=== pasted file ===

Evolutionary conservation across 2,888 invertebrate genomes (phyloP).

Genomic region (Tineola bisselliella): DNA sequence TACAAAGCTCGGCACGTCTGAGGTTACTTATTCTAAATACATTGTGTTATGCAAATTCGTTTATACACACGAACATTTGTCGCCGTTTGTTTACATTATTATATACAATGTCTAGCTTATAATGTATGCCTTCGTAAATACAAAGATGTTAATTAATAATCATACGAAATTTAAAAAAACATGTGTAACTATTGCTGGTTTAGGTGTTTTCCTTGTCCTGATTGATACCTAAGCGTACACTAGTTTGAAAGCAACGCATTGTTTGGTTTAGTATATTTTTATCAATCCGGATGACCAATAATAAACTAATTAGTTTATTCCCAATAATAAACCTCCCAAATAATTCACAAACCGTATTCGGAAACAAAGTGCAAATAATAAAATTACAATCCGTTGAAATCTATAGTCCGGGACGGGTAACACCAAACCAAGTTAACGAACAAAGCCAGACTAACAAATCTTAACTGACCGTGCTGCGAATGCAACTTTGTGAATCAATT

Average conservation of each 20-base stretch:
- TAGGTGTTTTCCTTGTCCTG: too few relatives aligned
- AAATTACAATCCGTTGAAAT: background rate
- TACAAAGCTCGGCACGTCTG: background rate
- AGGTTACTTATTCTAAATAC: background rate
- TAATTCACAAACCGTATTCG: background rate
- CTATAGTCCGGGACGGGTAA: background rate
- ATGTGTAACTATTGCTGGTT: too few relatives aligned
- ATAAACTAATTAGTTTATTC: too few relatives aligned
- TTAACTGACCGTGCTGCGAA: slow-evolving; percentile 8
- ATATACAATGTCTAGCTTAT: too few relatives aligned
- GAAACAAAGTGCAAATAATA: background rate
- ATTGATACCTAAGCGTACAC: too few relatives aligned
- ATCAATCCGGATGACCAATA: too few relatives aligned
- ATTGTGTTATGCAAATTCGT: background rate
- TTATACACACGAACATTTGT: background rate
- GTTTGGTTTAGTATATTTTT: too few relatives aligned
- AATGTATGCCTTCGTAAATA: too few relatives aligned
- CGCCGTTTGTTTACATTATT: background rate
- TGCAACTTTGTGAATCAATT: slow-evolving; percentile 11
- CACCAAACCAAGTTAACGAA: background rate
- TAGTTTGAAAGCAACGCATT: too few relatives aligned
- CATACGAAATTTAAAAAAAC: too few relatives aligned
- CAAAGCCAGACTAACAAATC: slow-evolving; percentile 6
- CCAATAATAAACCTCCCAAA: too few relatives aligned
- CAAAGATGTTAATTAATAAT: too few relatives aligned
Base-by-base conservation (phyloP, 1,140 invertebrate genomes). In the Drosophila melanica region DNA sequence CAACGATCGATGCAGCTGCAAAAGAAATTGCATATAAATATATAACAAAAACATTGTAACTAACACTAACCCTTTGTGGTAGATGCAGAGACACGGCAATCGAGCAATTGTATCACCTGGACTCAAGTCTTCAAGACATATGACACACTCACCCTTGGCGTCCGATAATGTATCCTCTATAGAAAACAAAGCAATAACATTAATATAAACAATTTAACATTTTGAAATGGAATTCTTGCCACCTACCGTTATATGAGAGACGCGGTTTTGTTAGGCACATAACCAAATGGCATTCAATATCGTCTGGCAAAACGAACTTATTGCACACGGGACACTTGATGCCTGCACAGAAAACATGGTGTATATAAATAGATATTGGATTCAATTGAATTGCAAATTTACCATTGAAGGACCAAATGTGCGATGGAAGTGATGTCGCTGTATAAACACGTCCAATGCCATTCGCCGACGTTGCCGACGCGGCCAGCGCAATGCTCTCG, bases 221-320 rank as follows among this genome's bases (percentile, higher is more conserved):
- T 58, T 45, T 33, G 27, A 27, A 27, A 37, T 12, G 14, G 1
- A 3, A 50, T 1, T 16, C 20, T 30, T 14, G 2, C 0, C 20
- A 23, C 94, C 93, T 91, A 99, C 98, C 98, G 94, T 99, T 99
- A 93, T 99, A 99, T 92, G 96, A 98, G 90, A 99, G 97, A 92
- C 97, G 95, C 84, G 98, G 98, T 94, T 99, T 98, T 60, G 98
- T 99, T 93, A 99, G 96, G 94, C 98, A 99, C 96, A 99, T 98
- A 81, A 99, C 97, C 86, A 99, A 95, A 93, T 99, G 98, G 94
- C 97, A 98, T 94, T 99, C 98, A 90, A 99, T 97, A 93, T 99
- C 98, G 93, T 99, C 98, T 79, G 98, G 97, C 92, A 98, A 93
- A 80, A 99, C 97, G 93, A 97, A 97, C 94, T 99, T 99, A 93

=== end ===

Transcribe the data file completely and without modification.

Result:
Evolutionary conservation across 2,888 invertebrate genomes (phyloP).

Genomic region (Tineola bisselliella): DNA sequence TACAAAGCTCGGCACGTCTGAGGTTACTTATTCTAAATACATTGTGTTATGCAAATTCGTTTATACACACGAACATTTGTCGCCGTTTGTTTACATTATTATATACAATGTCTAGCTTATAATGTATGCCTTCGTAAATACAAAGATGTTAATTAATAATCATACGAAATTTAAAAAAACATGTGTAACTATTGCTGGTTTAGGTGTTTTCCTTGTCCTGATTGATACCTAAGCGTACACTAGTTTGAAAGCAACGCATTGTTTGGTTTAGTATATTTTTATCAATCCGGATGACCAATAATAAACTAATTAGTTTATTCCCAATAATAAACCTCCCAAATAATTCACAAACCGTATTCGGAAACAAAGTGCAAATAATAAAATTACAATCCGTTGAAATCTATAGTCCGGGACGGGTAACACCAAACCAAGTTAACGAACAAAGCCAGACTAACAAATCTTAACTGACCGTGCTGCGAATGCAACTTTGTGAATCAATT

Average conservation of each 20-base stretch:
- TAGGTGTTTTCCTTGTCCTG: too few relatives aligned
- AAATTACAATCCGTTGAAAT: background rate
- TACAAAGCTCGGCACGTCTG: background rate
- AGGTTACTTATTCTAAATAC: background rate
- TAATTCACAAACCGTATTCG: background rate
- CTATAGTCCGGGACGGGTAA: background rate
- ATGTGTAACTATTGCTGGTT: too few relatives aligned
- ATAAACTAATTAGTTTATTC: too few relatives aligned
- TTAACTGACCGTGCTGCGAA: slow-evolving; percentile 8
- ATATACAATGTCTAGCTTAT: too few relatives aligned
- GAAACAAAGTGCAAATAATA: background rate
- ATTGATACCTAAGCGTACAC: too few relatives aligned
- ATCAATCCGGATGACCAATA: too few relatives aligned
- ATTGTGTTATGCAAATTCGT: background rate
- TTATACACACGAACATTTGT: background rate
- GTTTGGTTTAGTATATTTTT: too few relatives aligned
- AATGTATGCCTTCGTAAATA: too few relatives aligned
- CGCCGTTTGTTTACATTATT: background rate
- TGCAACTTTGTGAATCAATT: slow-evolving; percentile 11
- CACCAAACCAAGTTAACGAA: background rate
- TAGTTTGAAAGCAACGCATT: too few relatives aligned
- CATACGAAATTTAAAAAAAC: too few relatives aligned
- CAAAGCCAGACTAACAAATC: slow-evolving; percentile 6
- CCAATAATAAACCTCCCAAA: too few relatives aligned
- CAAAGATGTTAATTAATAAT: too few relatives aligned
Base-by-base conservation (phyloP, 1,140 invertebrate genomes). In the Drosophila melanica region DNA sequence CAACGATCGATGCAGCTGCAAAAGAAATTGCATATAAATATATAACAAAAACATTGTAACTAACACTAACCCTTTGTGGTAGATGCAGAGACACGGCAATCGAGCAATTGTATCACCTGGACTCAAGTCTTCAAGACATATGACACACTCACCCTTGGCGTCCGATAATGTATCCTCTATAGAAAACAAAGCAATAACATTAATATAAACAATTTAACATTTTGAAATGGAATTCTTGCCACCTACCGTTATATGAGAGACGCGGTTTTGTTAGGCACATAACCAAATGGCATTCAATATCGTCTGGCAAAACGAACTTATTGCACACGGGACACTTGATGCCTGCACAGAAAACATGGTGTATATAAATAGATATTGGATTCAATTGAATTGCAAATTTACCATTGAAGGACCAAATGTGCGATGGAAGTGATGTCGCTGTATAAACACGTCCAATGCCATTCGCCGACGTTGCCGACGCGGCCAGCGCAATGCTCTCG, bases 221-320 rank as follows among this genome's bases (percentile, higher is more conserved):
- T 58, T 45, T 33, G 27, A 27, A 27, A 37, T 12, G 14, G 1
- A 3, A 50, T 1, T 16, C 20, T 30, T 14, G 2, C 0, C 20
- A 23, C 94, C 93, T 91, A 99, C 98, C 98, G 94, T 99, T 99
- A 93, T 99, A 99, T 92, G 96, A 98, G 90, A 99, G 97, A 92
- C 97, G 95, C 84, G 98, G 98, T 94, T 99, T 98, T 60, G 98
- T 99, T 93, A 99, G 96, G 94, C 98, A 99, C 96, A 99, T 98
- A 81, A 99, C 97, C 86, A 99, A 95, A 93, T 99, G 98, G 94
- C 97, A 98, T 94, T 99, C 98, A 90, A 99, T 97, A 93, T 99
- C 98, G 93, T 99, C 98, T 79, G 98, G 97, C 92, A 98, A 93
- A 80, A 99, C 97, G 93, A 97, A 97, C 94, T 99, T 99, A 93